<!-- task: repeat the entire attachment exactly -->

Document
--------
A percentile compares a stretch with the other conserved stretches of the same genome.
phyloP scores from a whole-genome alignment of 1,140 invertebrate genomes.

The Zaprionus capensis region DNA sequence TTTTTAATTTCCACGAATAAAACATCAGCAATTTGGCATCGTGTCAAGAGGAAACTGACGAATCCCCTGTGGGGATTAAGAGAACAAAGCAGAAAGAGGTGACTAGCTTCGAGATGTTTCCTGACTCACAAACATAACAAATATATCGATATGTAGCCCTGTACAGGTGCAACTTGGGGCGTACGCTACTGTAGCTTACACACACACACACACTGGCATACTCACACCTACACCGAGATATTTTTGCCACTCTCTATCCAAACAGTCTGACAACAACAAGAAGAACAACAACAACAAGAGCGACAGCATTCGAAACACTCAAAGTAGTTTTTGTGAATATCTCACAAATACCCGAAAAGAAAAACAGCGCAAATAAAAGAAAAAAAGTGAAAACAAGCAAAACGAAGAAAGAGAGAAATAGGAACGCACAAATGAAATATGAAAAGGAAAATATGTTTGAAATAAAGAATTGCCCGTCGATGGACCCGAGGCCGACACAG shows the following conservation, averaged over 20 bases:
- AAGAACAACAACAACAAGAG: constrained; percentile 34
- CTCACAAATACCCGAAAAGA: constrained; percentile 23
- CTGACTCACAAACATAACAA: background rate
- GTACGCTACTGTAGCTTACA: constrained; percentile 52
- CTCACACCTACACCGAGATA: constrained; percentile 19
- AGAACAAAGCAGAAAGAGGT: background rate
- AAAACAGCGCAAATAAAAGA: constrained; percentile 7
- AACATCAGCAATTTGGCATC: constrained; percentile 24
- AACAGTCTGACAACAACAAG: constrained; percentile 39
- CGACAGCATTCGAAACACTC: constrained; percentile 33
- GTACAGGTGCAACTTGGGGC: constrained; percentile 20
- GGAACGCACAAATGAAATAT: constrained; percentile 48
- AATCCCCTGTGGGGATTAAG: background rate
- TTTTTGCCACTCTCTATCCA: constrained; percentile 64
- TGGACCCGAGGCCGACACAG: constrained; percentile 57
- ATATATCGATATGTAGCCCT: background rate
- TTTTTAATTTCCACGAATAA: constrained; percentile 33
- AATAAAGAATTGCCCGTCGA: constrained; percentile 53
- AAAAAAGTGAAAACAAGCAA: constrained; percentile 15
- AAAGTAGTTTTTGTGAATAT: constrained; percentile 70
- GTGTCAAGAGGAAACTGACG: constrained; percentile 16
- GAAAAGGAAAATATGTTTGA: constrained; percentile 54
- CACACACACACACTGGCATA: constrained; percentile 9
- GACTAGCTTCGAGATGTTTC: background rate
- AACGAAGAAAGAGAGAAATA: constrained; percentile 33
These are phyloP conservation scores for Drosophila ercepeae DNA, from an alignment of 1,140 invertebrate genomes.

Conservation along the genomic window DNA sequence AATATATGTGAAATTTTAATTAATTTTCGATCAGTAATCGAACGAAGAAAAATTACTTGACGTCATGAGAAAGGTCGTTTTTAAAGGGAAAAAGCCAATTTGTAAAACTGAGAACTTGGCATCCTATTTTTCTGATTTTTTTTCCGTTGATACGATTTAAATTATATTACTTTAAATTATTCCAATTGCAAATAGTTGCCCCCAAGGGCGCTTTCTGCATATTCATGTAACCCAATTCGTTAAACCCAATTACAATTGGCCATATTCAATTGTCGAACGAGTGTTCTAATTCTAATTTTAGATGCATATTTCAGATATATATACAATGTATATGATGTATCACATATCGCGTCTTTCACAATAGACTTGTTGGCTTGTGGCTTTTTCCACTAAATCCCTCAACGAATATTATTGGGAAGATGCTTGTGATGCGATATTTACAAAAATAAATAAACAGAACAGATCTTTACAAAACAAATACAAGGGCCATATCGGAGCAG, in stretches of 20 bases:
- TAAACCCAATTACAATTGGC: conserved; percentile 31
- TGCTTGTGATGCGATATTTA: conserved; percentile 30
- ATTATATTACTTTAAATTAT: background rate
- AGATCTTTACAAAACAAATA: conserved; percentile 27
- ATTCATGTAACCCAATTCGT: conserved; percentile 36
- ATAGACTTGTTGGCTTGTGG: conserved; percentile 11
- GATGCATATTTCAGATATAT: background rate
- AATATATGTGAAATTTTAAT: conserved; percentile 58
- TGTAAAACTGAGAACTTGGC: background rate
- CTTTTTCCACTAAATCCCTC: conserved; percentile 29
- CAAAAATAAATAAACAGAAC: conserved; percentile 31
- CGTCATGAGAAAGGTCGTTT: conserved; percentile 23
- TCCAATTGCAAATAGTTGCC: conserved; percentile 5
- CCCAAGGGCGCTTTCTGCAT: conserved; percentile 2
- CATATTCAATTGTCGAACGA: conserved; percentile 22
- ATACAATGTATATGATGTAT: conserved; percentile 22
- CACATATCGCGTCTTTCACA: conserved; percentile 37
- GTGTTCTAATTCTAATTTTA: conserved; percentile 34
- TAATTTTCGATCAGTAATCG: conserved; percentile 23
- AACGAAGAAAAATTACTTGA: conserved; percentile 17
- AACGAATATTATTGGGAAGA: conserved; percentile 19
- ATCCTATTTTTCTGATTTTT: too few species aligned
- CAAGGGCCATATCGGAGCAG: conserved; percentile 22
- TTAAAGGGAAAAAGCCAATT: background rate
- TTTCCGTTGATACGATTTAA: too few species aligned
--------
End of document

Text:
A percentile compares a stretch with the other conserved stretches of the same genome.
phyloP scores from a whole-genome alignment of 1,140 invertebrate genomes.

The Zaprionus capensis region DNA sequence TTTTTAATTTCCACGAATAAAACATCAGCAATTTGGCATCGTGTCAAGAGGAAACTGACGAATCCCCTGTGGGGATTAAGAGAACAAAGCAGAAAGAGGTGACTAGCTTCGAGATGTTTCCTGACTCACAAACATAACAAATATATCGATATGTAGCCCTGTACAGGTGCAACTTGGGGCGTACGCTACTGTAGCTTACACACACACACACACTGGCATACTCACACCTACACCGAGATATTTTTGCCACTCTCTATCCAAACAGTCTGACAACAACAAGAAGAACAACAACAACAAGAGCGACAGCATTCGAAACACTCAAAGTAGTTTTTGTGAATATCTCACAAATACCCGAAAAGAAAAACAGCGCAAATAAAAGAAAAAAAGTGAAAACAAGCAAAACGAAGAAAGAGAGAAATAGGAACGCACAAATGAAATATGAAAAGGAAAATATGTTTGAAATAAAGAATTGCCCGTCGATGGACCCGAGGCCGACACAG shows the following conservation, averaged over 20 bases:
- AAGAACAACAACAACAAGAG: constrained; percentile 34
- CTCACAAATACCCGAAAAGA: constrained; percentile 23
- CTGACTCACAAACATAACAA: background rate
- GTACGCTACTGTAGCTTACA: constrained; percentile 52
- CTCACACCTACACCGAGATA: constrained; percentile 19
- AGAACAAAGCAGAAAGAGGT: background rate
- AAAACAGCGCAAATAAAAGA: constrained; percentile 7
- AACATCAGCAATTTGGCATC: constrained; percentile 24
- AACAGTCTGACAACAACAAG: constrained; percentile 39
- CGACAGCATTCGAAACACTC: constrained; percentile 33
- GTACAGGTGCAACTTGGGGC: constrained; percentile 20
- GGAACGCACAAATGAAATAT: constrained; percentile 48
- AATCCCCTGTGGGGATTAAG: background rate
- TTTTTGCCACTCTCTATCCA: constrained; percentile 64
- TGGACCCGAGGCCGACACAG: constrained; percentile 57
- ATATATCGATATGTAGCCCT: background rate
- TTTTTAATTTCCACGAATAA: constrained; percentile 33
- AATAAAGAATTGCCCGTCGA: constrained; percentile 53
- AAAAAAGTGAAAACAAGCAA: constrained; percentile 15
- AAAGTAGTTTTTGTGAATAT: constrained; percentile 70
- GTGTCAAGAGGAAACTGACG: constrained; percentile 16
- GAAAAGGAAAATATGTTTGA: constrained; percentile 54
- CACACACACACACTGGCATA: constrained; percentile 9
- GACTAGCTTCGAGATGTTTC: background rate
- AACGAAGAAAGAGAGAAATA: constrained; percentile 33
These are phyloP conservation scores for Drosophila ercepeae DNA, from an alignment of 1,140 invertebrate genomes.

Conservation along the genomic window DNA sequence AATATATGTGAAATTTTAATTAATTTTCGATCAGTAATCGAACGAAGAAAAATTACTTGACGTCATGAGAAAGGTCGTTTTTAAAGGGAAAAAGCCAATTTGTAAAACTGAGAACTTGGCATCCTATTTTTCTGATTTTTTTTCCGTTGATACGATTTAAATTATATTACTTTAAATTATTCCAATTGCAAATAGTTGCCCCCAAGGGCGCTTTCTGCATATTCATGTAACCCAATTCGTTAAACCCAATTACAATTGGCCATATTCAATTGTCGAACGAGTGTTCTAATTCTAATTTTAGATGCATATTTCAGATATATATACAATGTATATGATGTATCACATATCGCGTCTTTCACAATAGACTTGTTGGCTTGTGGCTTTTTCCACTAAATCCCTCAACGAATATTATTGGGAAGATGCTTGTGATGCGATATTTACAAAAATAAATAAACAGAACAGATCTTTACAAAACAAATACAAGGGCCATATCGGAGCAG, in stretches of 20 bases:
- TAAACCCAATTACAATTGGC: conserved; percentile 31
- TGCTTGTGATGCGATATTTA: conserved; percentile 30
- ATTATATTACTTTAAATTAT: background rate
- AGATCTTTACAAAACAAATA: conserved; percentile 27
- ATTCATGTAACCCAATTCGT: conserved; percentile 36
- ATAGACTTGTTGGCTTGTGG: conserved; percentile 11
- GATGCATATTTCAGATATAT: background rate
- AATATATGTGAAATTTTAAT: conserved; percentile 58
- TGTAAAACTGAGAACTTGGC: background rate
- CTTTTTCCACTAAATCCCTC: conserved; percentile 29
- CAAAAATAAATAAACAGAAC: conserved; percentile 31
- CGTCATGAGAAAGGTCGTTT: conserved; percentile 23
- TCCAATTGCAAATAGTTGCC: conserved; percentile 5
- CCCAAGGGCGCTTTCTGCAT: conserved; percentile 2
- CATATTCAATTGTCGAACGA: conserved; percentile 22
- ATACAATGTATATGATGTAT: conserved; percentile 22
- CACATATCGCGTCTTTCACA: conserved; percentile 37
- GTGTTCTAATTCTAATTTTA: conserved; percentile 34
- TAATTTTCGATCAGTAATCG: conserved; percentile 23
- AACGAAGAAAAATTACTTGA: conserved; percentile 17
- AACGAATATTATTGGGAAGA: conserved; percentile 19
- ATCCTATTTTTCTGATTTTT: too few species aligned
- CAAGGGCCATATCGGAGCAG: conserved; percentile 22
- TTAAAGGGAAAAAGCCAATT: background rate
- TTTCCGTTGATACGATTTAA: too few species aligned